Number four in my series of The Essential Chicago Restaurants. Don't miss a single thrill-packed installment!
I wrote a while back about Ssyal
being the least likely place for me to have discovered on my own without my fellow Chowists sussing it out, a Korean healthy soup place on west Lawrence. But in fact, at least I have actually driven past Ssyal on a fairly regular basis, a few times a year at least. Where there are tons of restaurants located in areas where I simply never go at all, which surely all score an equal zero on the Mike-would-have-stopped-in-there-someday scale, the way every restaurant in Youngstown, Ohio or Provo, Utah, no matter how excellent, does.
One is Ed's Potsticker House. Let's count the reasons why Mike would never have gone there:
1) Located very conveniently half a block south of Halsted and 31st, just past the park John Kass said should be named for the Hired Trucks our tax dollars lavishly rented from a Daley pal, and in between body shops and tool & die places on the far edge of Bridgeport/Chinatown
2) It's named Ed's Potsticker House. As in, House of Greasy 1950s Schaumburg Chinese. At Christmas, my mom makes some 50s-style sausage-and-applesauce-and-sugar buffet dish which I have always called Ed's House of Candied Weenies, as that seems to sum up everything dated about and wrong with, and yet undeniably irresistible about, that dish (fat and sugar-- pass it over here!)
3) Decor lives up to the fusty 50s name.
Now let's list the reasons why I have been there:
1) Because somebody else discovered that it was pretty much the opposite of everything its name implied (who that was and how they found it, I have no idea) and wrote about it on another board.
2) Because a billion incredibly learned posts followed digging deeply into the authentic cuisine to be found there, the derivation of the soup dumplings, the precise transliteration of the Chinese names for the dishes, and tons of other things.
If a place called Ed's can earn that kind of devotion, can warrant that level of minute investigation, then I guess I can get my northside ass down to 31st and Halsted to eat there.
As indeed I did yesterday with GWiv and Steve Z after we followed him to Peoria Packing Co. for a walk-in-fridge-conducted master class in barbecue meat selection. As befits a group of just three, we only ordered a few things at lunch-- only five or six dishes total, practically a mere snack-- so the meal doesn't compare to my first visit, an elaborate lunch for 20 or so. But throughout, Ed's demonstrated not only why it's probably the best restaurant named Ed's you've ever been to or ever will, but that it is one of the most accomplished Chinese restaurants in the city. Hopefully GWiv will provide pictures for some of these (here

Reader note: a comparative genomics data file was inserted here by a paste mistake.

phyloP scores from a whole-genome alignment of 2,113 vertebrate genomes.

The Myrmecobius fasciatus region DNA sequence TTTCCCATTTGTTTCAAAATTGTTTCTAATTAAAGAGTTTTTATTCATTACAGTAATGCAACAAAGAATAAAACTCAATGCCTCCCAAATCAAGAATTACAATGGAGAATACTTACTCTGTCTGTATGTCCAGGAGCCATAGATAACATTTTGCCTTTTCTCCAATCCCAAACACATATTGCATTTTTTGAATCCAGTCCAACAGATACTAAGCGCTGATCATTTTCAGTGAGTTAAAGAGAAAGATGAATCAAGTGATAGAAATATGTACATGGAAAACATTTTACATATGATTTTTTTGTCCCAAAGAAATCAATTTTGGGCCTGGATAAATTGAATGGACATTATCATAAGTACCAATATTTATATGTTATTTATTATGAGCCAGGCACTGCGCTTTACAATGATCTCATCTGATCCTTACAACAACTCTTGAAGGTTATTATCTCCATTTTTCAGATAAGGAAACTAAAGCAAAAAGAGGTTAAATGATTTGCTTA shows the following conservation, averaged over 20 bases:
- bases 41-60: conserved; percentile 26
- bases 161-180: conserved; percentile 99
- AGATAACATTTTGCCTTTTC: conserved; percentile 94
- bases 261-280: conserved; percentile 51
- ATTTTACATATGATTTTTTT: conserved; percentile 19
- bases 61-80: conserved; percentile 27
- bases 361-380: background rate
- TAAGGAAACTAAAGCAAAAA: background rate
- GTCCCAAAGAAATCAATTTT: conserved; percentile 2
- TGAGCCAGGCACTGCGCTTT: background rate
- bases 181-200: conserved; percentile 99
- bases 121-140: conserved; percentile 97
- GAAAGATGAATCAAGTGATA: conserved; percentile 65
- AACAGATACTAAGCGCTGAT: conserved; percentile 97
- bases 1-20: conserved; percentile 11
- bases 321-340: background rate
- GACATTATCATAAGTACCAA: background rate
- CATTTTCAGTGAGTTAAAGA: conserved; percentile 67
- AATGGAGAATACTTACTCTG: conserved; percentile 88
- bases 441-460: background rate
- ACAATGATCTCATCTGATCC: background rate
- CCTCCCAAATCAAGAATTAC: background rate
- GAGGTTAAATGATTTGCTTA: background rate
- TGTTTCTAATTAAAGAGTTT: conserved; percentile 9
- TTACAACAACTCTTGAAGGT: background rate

are some older ones plus the menu), but here's what we had:
- Soup dumplings. For the first time ever, I was able to actually pry these from the steamer without bursting them, and was able to burst them in my mouth instead. A multisensory delight.
- Cigar-shaped potstickers. A signature dish, but didn't do much for me. Maybe I've just had all the potstickers I need already in this life.
- Chive and bacon pancake. Ed's makes its own bacon-like or pancetta-like product which is fried in slices and placed inside a pancake with chives (or was it green onions), with a little hoisin sauce or something kind of like it. Hot off the grill this is a fantastic dish, porky and oniony and sweet and wonderful.
- Whole fish in brown gravy. I'm not 100% sold on this Chinese thing of frying a whole, rather inexpensive fish and drowning it in goo, especially since you always get kind of this musty dusty skin taste. But the white meat when you got to it was flaky goodness.
- Fried glazed eggplant (not its official name). I am no great eggplant fan-- Steve asked if I liked eggplant parmigiana and I said yes, especially when you replace the eggplant with veal-- but this was amazingly good, the fried eggplant strips having a perfect hot-off-the-fryer texture and then stirred in a light glazey goo.
Maybe my mention of the place will inspire someone else to say here all the learned things about Ed's on that other board that impressed me so in the first place. I'm certainly not qualified to recap it; all I can tell you about Ed's is that it's mighty damn good, and all the more impressive given the fairly deadly combination of name, address and Formica ambience.
Ed's Potsticker House
3139 S. Halsted St.